It’s that time of year again, but don’t fret – we’re here to bring some inspiration to the new school term.
The myfife Teacher’s Resource Book by Liz Goodwin
This is a teacher’s resource pack to accompany the Fife Book, and if you’ve never thought about using a fife as an introduction to flute teaching, then take a look at this. It is packed with lesson plans, exercises, games, practice sheets and report forms as well as flashcards. Topics covered include ‘Flute Techniques Taught Using the Fife’, ‘Individual or Group Lessons’ and ‘Embouchure Development’ – if you are working with young students, this book could really change your life.
This wacky-looking piece of kit helps beginners to make a good sound from the outset. It is very lightweight and simple, based on a system of fans to help with both air direction and speed. This can be particularly useful if there is a problem producing the sound in the early stages as it is also colourful and fun! Developed by Kathryn Blocki, you can use it in conjunction with her excellent Flute Method. Every flute teacher should have one of these!
Razzamajazz Flute by Sarah Watts
Learning the flute is so exciting and it really helps if you can start making music at home as soon as you can. The first piece here, ‘B Groovy’ uses just the one note but the CD accompaniment is so good that you feel as if you’re really performing ! Only 10 notes are used altogether and the material can be all used again up the octave. A piano part is included as well. Highly recommended!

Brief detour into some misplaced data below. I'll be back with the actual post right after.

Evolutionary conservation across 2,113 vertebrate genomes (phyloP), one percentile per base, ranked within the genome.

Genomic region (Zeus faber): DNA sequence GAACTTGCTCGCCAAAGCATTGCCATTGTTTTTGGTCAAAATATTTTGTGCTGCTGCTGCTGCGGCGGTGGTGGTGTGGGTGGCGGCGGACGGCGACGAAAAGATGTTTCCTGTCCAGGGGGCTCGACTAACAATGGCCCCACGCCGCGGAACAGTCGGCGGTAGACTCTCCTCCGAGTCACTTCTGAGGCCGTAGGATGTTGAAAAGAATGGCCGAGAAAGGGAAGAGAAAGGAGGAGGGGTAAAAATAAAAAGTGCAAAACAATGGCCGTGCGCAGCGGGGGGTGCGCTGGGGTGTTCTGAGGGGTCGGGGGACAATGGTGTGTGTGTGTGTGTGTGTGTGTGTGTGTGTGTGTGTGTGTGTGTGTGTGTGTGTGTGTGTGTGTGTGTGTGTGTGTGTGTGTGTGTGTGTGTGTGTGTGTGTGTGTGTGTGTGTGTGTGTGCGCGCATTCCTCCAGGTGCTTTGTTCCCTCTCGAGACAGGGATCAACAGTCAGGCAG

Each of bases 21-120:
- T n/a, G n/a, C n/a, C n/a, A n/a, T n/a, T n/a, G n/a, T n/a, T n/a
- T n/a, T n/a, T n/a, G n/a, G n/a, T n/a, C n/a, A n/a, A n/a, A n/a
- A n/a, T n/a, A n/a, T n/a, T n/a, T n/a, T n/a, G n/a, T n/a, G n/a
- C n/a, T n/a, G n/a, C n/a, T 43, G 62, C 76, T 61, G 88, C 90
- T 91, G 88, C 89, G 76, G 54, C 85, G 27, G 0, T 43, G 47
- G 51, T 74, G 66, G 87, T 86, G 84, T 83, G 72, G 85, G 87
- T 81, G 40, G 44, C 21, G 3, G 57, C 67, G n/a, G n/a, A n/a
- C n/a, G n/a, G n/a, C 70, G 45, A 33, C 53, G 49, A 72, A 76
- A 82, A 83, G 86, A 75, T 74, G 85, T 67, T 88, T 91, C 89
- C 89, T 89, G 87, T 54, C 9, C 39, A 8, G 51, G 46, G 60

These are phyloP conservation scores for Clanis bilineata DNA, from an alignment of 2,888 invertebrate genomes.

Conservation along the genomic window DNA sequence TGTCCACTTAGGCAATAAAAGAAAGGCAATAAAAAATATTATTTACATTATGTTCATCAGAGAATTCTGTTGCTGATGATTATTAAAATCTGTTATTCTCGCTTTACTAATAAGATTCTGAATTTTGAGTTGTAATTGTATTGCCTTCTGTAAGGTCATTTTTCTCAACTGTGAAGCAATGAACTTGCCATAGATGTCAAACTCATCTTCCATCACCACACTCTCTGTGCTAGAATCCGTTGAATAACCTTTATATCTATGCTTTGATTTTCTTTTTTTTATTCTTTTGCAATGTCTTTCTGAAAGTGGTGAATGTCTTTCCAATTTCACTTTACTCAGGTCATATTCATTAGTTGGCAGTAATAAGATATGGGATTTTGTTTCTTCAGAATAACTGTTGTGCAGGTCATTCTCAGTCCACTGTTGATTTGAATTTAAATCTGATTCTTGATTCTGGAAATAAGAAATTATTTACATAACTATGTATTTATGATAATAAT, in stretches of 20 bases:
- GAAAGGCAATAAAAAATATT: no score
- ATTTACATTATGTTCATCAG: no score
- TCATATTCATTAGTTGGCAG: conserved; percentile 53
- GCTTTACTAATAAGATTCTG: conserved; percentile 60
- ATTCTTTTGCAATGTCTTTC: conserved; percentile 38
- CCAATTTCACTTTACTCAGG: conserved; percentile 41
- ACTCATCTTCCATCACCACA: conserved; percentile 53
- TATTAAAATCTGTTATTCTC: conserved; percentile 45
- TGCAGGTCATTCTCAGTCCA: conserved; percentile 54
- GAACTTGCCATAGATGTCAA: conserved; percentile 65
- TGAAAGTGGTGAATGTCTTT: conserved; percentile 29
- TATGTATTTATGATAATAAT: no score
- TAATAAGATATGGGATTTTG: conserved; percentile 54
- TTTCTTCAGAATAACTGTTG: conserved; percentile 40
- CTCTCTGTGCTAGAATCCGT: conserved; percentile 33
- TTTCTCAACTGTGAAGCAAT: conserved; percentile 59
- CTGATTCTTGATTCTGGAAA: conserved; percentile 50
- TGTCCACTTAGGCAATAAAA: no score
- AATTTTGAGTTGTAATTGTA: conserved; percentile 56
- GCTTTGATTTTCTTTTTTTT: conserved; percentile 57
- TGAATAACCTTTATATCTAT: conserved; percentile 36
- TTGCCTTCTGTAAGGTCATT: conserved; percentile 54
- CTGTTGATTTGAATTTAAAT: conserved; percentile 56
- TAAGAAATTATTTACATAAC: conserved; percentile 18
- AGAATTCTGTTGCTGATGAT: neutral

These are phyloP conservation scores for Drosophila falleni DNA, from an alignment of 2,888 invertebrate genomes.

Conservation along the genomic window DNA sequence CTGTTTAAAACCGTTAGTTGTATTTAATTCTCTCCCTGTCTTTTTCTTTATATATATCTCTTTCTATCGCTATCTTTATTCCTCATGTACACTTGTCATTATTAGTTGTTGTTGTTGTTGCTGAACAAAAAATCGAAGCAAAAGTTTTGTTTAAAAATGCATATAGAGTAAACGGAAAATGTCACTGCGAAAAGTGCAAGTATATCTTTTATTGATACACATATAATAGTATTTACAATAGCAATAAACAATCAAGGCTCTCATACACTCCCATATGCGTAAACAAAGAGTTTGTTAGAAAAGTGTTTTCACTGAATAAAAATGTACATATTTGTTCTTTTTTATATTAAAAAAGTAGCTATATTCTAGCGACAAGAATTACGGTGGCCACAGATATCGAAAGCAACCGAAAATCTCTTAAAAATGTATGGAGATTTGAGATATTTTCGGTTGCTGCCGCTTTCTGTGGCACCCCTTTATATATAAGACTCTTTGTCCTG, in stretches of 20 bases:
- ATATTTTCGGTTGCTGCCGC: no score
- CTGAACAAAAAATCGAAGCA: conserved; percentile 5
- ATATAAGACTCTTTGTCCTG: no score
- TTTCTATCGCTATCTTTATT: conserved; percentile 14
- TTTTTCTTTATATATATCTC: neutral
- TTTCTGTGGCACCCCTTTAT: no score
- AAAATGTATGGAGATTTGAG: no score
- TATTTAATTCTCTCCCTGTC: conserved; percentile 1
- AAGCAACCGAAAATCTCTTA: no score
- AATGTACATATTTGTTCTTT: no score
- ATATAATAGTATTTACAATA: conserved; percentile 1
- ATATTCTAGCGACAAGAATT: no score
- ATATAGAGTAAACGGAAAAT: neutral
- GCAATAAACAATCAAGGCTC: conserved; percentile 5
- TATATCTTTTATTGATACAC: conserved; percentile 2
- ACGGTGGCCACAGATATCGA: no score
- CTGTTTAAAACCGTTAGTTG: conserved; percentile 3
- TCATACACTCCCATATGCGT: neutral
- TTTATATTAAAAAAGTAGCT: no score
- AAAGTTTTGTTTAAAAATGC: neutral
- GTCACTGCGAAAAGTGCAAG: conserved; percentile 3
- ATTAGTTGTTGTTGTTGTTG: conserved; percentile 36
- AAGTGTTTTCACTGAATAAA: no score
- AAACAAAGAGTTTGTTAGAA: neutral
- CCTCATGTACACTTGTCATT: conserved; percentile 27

This book is crammed with 16 pieces that range Pachelbel’s Canon to Scarborough Fair. It is very flexible: the book itself has a melody and a harmony part, the CD has performances and separate parts as well. Not presented in a progressive order, it seems easier to just dot about and play what you fancy. Starting with the harmony part, there is then real incentive to improve and play the melody line. Great supplementary material.
For Intermediate Players
If you feel you need to zip up your flute technique, this book of exercises could be just the thing to give you a kick start. Each section follows the same format – principle, method, exercise and notes, allowing you to move at your own pace. Tone, finger work and articulation are all covered, together with rhythm and finding your singing voice. There is also material suitable for groups. Clare’s introduction tells you how to use the book to its best advantage, so get working!
It’s really easy to record yourself on your smartphone now and this is a great way to see if you’ve improved. The Mighty Boom Ball is a natty little gadget which is small enough to fit on your keyring, but can turn almost any object into a loudspeaker. Suggestions range from a cardboard box or bike helmet to a picture frame or microwave – wherever you are, you will find something to convert in to a speaker!
For the more advanced:
Lefreque Sound Bridge – Dutch original sound solution.
As used by Emily Beynon. If you would like to give your sound a real boost then this could be just the gadget for you. It consists of 2 small brass plates which attach with plastic strips to both the headjoint and the body of your flute. The improvement in sound is astonishing! This device really has to be tried to be believed.
Know the Score by Mark Tanner
If you are thinking about taking a performance diploma that involves any sight-reading, this great little book will really help make the test seem easier. Mark Tanner has divided up the task into various bite-size elements, for example tempo, tonality and final polish, which help to organise the brain rather than scramble it. He guides you through the first pieces and then leaves you to your own devices. This is an excellent buy, even if an exam is not on the horizon.